There are five bases or base fragments belonging to this period which cannot be identified as to function.
One fragment is from a pale green (2.5G) oval or possibly kidney-shaped bottle found in the area of the proposed barracks. It is difficult to say whether it was mouthblown or machine-made. A very faint vertical mould line extends down the body ending at the heel. A flat bearing surface encircles a flat basal depression. All of the edges on the fragment are rounded, possibly from being burned.
Another fragment from the small north palisade and ditch trench is from a second base of pale turquoise (5G) lightly bubbled glass. The base is circular, approximately 75 mm. in diameter. Again, it is difficult to determine whether it was mouthblown or machine-made. The texture of the glass would suggest machine manufacture, thus dating it after 1903. At the centre of the concave basal surface is a symbol or trademark composed of five embossed dots forming an X. A horizontal mould line separates the body from the base.
The last three bases are all machine-made and all therefore were manufactured after 1903. They each have a similar set of mould lines: vertical down the body, horizontal around the base-body junction and circular inside the bearing surface.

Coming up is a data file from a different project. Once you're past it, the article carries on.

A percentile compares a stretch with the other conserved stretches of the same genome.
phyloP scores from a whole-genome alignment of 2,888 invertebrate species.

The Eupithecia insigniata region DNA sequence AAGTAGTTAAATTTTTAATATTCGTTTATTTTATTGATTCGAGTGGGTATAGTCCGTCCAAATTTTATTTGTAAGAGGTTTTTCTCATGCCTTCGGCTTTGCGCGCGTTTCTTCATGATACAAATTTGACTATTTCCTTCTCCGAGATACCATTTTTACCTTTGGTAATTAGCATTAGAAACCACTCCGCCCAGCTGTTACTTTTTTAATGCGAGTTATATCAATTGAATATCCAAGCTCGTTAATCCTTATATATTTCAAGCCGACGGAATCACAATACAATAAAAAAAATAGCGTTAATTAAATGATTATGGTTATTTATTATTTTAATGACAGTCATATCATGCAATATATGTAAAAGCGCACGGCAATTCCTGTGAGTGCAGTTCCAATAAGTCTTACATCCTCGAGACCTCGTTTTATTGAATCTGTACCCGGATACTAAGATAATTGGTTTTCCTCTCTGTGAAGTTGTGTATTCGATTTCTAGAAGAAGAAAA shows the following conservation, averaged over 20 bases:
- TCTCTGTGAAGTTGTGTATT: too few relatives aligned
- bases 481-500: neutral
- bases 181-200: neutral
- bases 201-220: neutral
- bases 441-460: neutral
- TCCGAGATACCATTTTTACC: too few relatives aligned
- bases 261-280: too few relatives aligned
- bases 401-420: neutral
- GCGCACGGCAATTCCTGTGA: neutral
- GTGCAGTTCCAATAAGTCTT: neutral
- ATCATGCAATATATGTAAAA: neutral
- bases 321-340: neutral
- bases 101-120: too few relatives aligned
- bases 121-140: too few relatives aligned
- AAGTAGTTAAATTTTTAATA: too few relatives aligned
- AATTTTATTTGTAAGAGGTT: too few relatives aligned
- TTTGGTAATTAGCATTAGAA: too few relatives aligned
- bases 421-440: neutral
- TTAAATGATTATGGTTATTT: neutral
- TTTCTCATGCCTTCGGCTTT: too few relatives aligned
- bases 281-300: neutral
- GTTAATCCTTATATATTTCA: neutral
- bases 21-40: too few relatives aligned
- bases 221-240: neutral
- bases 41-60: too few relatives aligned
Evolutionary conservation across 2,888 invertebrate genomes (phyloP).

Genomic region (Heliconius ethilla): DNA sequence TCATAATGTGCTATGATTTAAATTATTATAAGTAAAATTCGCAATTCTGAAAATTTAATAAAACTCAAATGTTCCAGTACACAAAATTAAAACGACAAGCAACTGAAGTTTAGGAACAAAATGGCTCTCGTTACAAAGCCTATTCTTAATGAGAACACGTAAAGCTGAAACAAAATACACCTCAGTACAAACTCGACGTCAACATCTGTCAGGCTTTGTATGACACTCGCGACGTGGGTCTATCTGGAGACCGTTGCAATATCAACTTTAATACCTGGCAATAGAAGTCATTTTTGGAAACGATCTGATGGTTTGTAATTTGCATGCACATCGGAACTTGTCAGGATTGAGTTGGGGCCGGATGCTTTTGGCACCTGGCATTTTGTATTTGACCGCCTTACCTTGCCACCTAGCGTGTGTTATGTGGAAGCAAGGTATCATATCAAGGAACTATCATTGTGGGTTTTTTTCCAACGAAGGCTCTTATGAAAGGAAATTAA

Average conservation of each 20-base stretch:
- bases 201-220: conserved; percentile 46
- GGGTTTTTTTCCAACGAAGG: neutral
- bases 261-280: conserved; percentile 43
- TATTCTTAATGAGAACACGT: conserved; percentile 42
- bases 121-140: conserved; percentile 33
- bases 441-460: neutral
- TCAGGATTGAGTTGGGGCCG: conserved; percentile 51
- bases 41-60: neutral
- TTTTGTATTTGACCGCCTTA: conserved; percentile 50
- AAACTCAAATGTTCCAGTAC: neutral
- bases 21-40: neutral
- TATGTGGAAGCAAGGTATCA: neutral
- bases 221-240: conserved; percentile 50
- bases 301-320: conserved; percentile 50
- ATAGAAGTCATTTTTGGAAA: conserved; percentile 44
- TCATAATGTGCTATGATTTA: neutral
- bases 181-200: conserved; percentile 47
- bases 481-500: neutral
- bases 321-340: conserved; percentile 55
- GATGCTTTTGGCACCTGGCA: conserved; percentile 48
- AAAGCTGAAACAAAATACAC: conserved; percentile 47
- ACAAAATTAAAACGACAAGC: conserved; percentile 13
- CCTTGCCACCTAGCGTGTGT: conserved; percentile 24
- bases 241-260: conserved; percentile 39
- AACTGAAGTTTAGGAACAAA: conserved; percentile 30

The first of these is a heavy amber (7.5YR) base, 66 mm. in diameter, from the northeast bastion. The basal surface is depressed but slightly convex. At its centre is a very faint series of concentric circles, the largest of which is 21 mm. in diameter. Encircling this is an additional mould line 38 mm. in diameter, formed most likely by a base plate.
The second base, from the southwest bastion, is green (7.5GY) and 81 mm. in diameter. The basal surface is depressed, becoming slightly convex at its centre. This base is plain and exhibits no embossed trademark.